Betting Against the House
With ominous noises on the global economy coming from finance ministers both side of the Atlantic, now’s the perfect time to remind yourself of the multiplicity of follies and criminal outrages that lead to the 2008 crash. Rooted in the American sub-prime mortgage market, a fly tip of bad debt, repackaged and sold on by high rolling gamblers (or bankers), this perfect storm of profligacy, immorality and junk capitalism, ruined lives. Not the lives of those responsible, you understand, but desperate and economically illiterate consumers snared with the promise of free money.
Adam McKay’s The Big Short tells the story with gallows humour and a fine sense of historical irony, from the perspective of a disparate group of fund managers and traders who saw it coming, “because they looked”, then moved to make a killing from the end of the world; men who expected to cash in but were still shocked by the force of the bubble bursting. It’s a movie with a conscience but no heroes, the story of how a system originally set up to be the very model of prudence and security, morphed into a besuited Las Vegas with catastrophic consequences for those clinging to the thin end of the wedge. It’s a casino that remains unreformed. You can’t even watch McKay’s movie with the consolation that this is purely historical. What applies to fascism goes double for the banking system: it was possible for this to happen, and it could happen again at any moment.
J.C. Chandor’s Margin Call ploughed the same furrow from a bank’s perspective, but for those seeking to understand the who, what and the why, McKay’s film is the superior effort. It’s blisteringly funny, featuring economic masterclasses from the likes of Margot Robbie in a bubble bath and pop star Selena Gomez on the tables in Sin City, while being highly informative. From Christian Bale’s autistic hedge fund manager, betting $1.3b of his client’s money against the run of history and every official marker, to audience proxy and delightfully indignant Steve Carrell, as the broker who follows Ryan Gosling’s tip and discovers it’s worse than anyone imagines, we get a compelling, quasi-documentary style orientation in a world of chiselled gumps masquerading as estate agents and strippers with five houses on cheap credit. “It’s time to bullshit on every fucking thing” says Jeremy Strong’s trader, a man who works out of his garage, and he’s not wrong. In a world where every control designed to protect deposits and safeguard the liquidity in the system has been removed or circumvented, up is down, black is white and wrong is right. You have to take a moment; this happened.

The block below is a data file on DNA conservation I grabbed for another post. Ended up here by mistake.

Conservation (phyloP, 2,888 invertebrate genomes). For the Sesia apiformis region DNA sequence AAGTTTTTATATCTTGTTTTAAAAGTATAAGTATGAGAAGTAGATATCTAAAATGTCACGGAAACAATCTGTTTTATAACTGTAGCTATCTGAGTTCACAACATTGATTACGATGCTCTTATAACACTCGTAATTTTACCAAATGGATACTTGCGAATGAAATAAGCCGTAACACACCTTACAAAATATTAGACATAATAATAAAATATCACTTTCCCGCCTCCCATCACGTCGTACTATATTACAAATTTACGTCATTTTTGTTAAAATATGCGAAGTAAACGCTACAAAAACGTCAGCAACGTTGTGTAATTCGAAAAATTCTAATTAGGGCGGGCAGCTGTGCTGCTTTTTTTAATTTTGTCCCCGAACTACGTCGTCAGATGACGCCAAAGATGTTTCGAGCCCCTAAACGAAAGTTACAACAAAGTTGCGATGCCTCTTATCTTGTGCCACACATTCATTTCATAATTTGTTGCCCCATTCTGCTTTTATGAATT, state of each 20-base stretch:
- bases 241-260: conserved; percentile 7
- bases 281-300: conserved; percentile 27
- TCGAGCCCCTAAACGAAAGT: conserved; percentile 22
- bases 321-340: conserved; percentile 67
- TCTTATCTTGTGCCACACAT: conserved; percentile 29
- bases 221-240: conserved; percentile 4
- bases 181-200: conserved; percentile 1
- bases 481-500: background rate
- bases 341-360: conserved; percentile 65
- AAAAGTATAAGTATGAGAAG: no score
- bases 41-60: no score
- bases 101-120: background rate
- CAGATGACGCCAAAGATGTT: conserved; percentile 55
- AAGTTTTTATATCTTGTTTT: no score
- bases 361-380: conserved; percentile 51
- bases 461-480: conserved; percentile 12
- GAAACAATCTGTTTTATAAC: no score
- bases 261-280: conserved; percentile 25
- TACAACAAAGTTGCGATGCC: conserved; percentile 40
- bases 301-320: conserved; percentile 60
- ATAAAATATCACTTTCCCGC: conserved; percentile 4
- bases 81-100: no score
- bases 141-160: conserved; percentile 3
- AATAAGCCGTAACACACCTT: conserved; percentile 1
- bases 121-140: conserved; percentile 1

McKay, one-time director of Anchorman, allegedly agreed to a second slice of Ron Burgundy to get this made. That was a great bet. Taking his dramatic cues from Scorsese and his comic-realist ones from the likes of Armando Iannucci’s Thick of It, The Big Short (meaning a big bet against the market), is a disaster movie that celebrates its status as a public information film. Never afraid to flag its own dramatic shortcuts or break the forth wall to nudge the audience along, it concentrates on delivering the facts with mock sobriety and a sense of the absurd that would not be out of place in a Will Ferrell movie.
The key to engaging a general audience with a dry subject is to make it witty while doing what the bankers didn’t, namely talking up to people. You’re left both entertained and angry by the impossibly vain and self-serving characters that precipitated the disaster, while dumbfounded that such a thing could have occurred while most of us were busy looking the other way. The Big Short reconstructs a world where “2+2 = fish”; not bad shorthand for the film’s mix of hard numbers and abstract economic concepts with terrifying, and still keenly felt, real world consequences.